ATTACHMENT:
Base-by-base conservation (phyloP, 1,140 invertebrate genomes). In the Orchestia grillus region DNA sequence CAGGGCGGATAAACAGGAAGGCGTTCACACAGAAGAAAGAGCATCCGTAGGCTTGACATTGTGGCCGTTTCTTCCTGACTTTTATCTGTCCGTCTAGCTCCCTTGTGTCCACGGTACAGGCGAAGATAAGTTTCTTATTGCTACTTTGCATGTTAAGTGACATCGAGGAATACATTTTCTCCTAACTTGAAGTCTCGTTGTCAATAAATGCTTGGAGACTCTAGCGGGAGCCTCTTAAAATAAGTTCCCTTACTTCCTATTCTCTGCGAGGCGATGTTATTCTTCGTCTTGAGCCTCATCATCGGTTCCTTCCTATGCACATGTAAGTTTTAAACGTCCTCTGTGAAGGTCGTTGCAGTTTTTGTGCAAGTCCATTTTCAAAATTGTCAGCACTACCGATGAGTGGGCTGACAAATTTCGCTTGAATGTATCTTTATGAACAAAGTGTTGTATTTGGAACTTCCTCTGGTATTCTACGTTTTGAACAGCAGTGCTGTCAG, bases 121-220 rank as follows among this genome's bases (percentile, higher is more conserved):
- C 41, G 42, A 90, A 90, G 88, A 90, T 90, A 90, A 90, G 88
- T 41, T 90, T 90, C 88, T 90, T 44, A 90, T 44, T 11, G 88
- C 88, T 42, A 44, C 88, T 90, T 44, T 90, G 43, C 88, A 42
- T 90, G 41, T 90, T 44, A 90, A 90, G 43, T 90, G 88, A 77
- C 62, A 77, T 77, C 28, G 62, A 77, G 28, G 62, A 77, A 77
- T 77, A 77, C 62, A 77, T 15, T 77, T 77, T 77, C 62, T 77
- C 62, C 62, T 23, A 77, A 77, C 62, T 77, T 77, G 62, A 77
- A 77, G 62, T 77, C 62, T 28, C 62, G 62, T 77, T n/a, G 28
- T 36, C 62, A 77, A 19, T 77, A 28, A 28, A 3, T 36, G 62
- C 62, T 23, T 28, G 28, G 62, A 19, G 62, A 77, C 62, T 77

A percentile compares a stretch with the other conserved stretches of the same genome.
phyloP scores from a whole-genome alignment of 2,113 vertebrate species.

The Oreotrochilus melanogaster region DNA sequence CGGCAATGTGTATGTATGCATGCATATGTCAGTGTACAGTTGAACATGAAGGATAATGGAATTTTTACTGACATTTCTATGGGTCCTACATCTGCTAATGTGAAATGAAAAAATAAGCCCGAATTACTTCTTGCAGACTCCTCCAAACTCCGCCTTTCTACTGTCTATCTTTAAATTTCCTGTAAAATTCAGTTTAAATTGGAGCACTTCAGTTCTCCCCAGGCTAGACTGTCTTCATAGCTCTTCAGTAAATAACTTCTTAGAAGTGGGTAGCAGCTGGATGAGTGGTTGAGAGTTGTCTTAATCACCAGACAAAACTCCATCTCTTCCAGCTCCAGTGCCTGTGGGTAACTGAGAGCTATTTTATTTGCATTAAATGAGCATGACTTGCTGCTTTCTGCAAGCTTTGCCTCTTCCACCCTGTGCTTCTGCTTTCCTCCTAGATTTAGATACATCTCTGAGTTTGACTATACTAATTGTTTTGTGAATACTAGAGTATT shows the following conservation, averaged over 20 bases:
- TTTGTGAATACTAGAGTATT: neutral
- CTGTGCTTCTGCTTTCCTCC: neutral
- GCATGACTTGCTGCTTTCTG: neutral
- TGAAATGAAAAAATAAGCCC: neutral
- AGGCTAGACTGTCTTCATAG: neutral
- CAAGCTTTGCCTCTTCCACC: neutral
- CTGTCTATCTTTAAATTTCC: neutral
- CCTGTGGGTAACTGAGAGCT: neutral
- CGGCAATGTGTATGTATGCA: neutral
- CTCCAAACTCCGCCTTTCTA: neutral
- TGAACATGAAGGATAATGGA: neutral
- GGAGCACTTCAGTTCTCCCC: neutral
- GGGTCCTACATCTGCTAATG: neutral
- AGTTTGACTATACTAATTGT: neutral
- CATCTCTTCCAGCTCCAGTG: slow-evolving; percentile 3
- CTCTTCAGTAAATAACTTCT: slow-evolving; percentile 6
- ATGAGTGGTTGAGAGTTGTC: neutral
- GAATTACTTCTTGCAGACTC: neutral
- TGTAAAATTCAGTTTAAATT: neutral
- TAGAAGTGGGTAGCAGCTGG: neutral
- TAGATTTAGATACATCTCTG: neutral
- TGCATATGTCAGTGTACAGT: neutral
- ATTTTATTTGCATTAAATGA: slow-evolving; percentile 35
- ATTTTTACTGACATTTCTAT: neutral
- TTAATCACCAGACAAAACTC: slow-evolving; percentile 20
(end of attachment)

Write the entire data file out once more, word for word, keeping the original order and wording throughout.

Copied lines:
Base-by-base conservation (phyloP, 1,140 invertebrate genomes). In the Orchestia grillus region DNA sequence CAGGGCGGATAAACAGGAAGGCGTTCACACAGAAGAAAGAGCATCCGTAGGCTTGACATTGTGGCCGTTTCTTCCTGACTTTTATCTGTCCGTCTAGCTCCCTTGTGTCCACGGTACAGGCGAAGATAAGTTTCTTATTGCTACTTTGCATGTTAAGTGACATCGAGGAATACATTTTCTCCTAACTTGAAGTCTCGTTGTCAATAAATGCTTGGAGACTCTAGCGGGAGCCTCTTAAAATAAGTTCCCTTACTTCCTATTCTCTGCGAGGCGATGTTATTCTTCGTCTTGAGCCTCATCATCGGTTCCTTCCTATGCACATGTAAGTTTTAAACGTCCTCTGTGAAGGTCGTTGCAGTTTTTGTGCAAGTCCATTTTCAAAATTGTCAGCACTACCGATGAGTGGGCTGACAAATTTCGCTTGAATGTATCTTTATGAACAAAGTGTTGTATTTGGAACTTCCTCTGGTATTCTACGTTTTGAACAGCAGTGCTGTCAG, bases 121-220 rank as follows among this genome's bases (percentile, higher is more conserved):
- C 41, G 42, A 90, A 90, G 88, A 90, T 90, A 90, A 90, G 88
- T 41, T 90, T 90, C 88, T 90, T 44, A 90, T 44, T 11, G 88
- C 88, T 42, A 44, C 88, T 90, T 44, T 90, G 43, C 88, A 42
- T 90, G 41, T 90, T 44, A 90, A 90, G 43, T 90, G 88, A 77
- C 62, A 77, T 77, C 28, G 62, A 77, G 28, G 62, A 77, A 77
- T 77, A 77, C 62, A 77, T 15, T 77, T 77, T 77, C 62, T 77
- C 62, C 62, T 23, A 77, A 77, C 62, T 77, T 77, G 62, A 77
- A 77, G 62, T 77, C 62, T 28, C 62, G 62, T 77, T n/a, G 28
- T 36, C 62, A 77, A 19, T 77, A 28, A 28, A 3, T 36, G 62
- C 62, T 23, T 28, G 28, G 62, A 19, G 62, A 77, C 62, T 77

A percentile compares a stretch with the other conserved stretches of the same genome.
phyloP scores from a whole-genome alignment of 2,113 vertebrate species.

The Oreotrochilus melanogaster region DNA sequence CGGCAATGTGTATGTATGCATGCATATGTCAGTGTACAGTTGAACATGAAGGATAATGGAATTTTTACTGACATTTCTATGGGTCCTACATCTGCTAATGTGAAATGAAAAAATAAGCCCGAATTACTTCTTGCAGACTCCTCCAAACTCCGCCTTTCTACTGTCTATCTTTAAATTTCCTGTAAAATTCAGTTTAAATTGGAGCACTTCAGTTCTCCCCAGGCTAGACTGTCTTCATAGCTCTTCAGTAAATAACTTCTTAGAAGTGGGTAGCAGCTGGATGAGTGGTTGAGAGTTGTCTTAATCACCAGACAAAACTCCATCTCTTCCAGCTCCAGTGCCTGTGGGTAACTGAGAGCTATTTTATTTGCATTAAATGAGCATGACTTGCTGCTTTCTGCAAGCTTTGCCTCTTCCACCCTGTGCTTCTGCTTTCCTCCTAGATTTAGATACATCTCTGAGTTTGACTATACTAATTGTTTTGTGAATACTAGAGTATT shows the following conservation, averaged over 20 bases:
- TTTGTGAATACTAGAGTATT: neutral
- CTGTGCTTCTGCTTTCCTCC: neutral
- GCATGACTTGCTGCTTTCTG: neutral
- TGAAATGAAAAAATAAGCCC: neutral
- AGGCTAGACTGTCTTCATAG: neutral
- CAAGCTTTGCCTCTTCCACC: neutral
- CTGTCTATCTTTAAATTTCC: neutral
- CCTGTGGGTAACTGAGAGCT: neutral
- CGGCAATGTGTATGTATGCA: neutral
- CTCCAAACTCCGCCTTTCTA: neutral
- TGAACATGAAGGATAATGGA: neutral
- GGAGCACTTCAGTTCTCCCC: neutral
- GGGTCCTACATCTGCTAATG: neutral
- AGTTTGACTATACTAATTGT: neutral
- CATCTCTTCCAGCTCCAGTG: slow-evolving; percentile 3
- CTCTTCAGTAAATAACTTCT: slow-evolving; percentile 6
- ATGAGTGGTTGAGAGTTGTC: neutral
- GAATTACTTCTTGCAGACTC: neutral
- TGTAAAATTCAGTTTAAATT: neutral
- TAGAAGTGGGTAGCAGCTGG: neutral
- TAGATTTAGATACATCTCTG: neutral
- TGCATATGTCAGTGTACAGT: neutral
- ATTTTATTTGCATTAAATGA: slow-evolving; percentile 35
- ATTTTTACTGACATTTCTAT: neutral
- TTAATCACCAGACAAAACTC: slow-evolving; percentile 20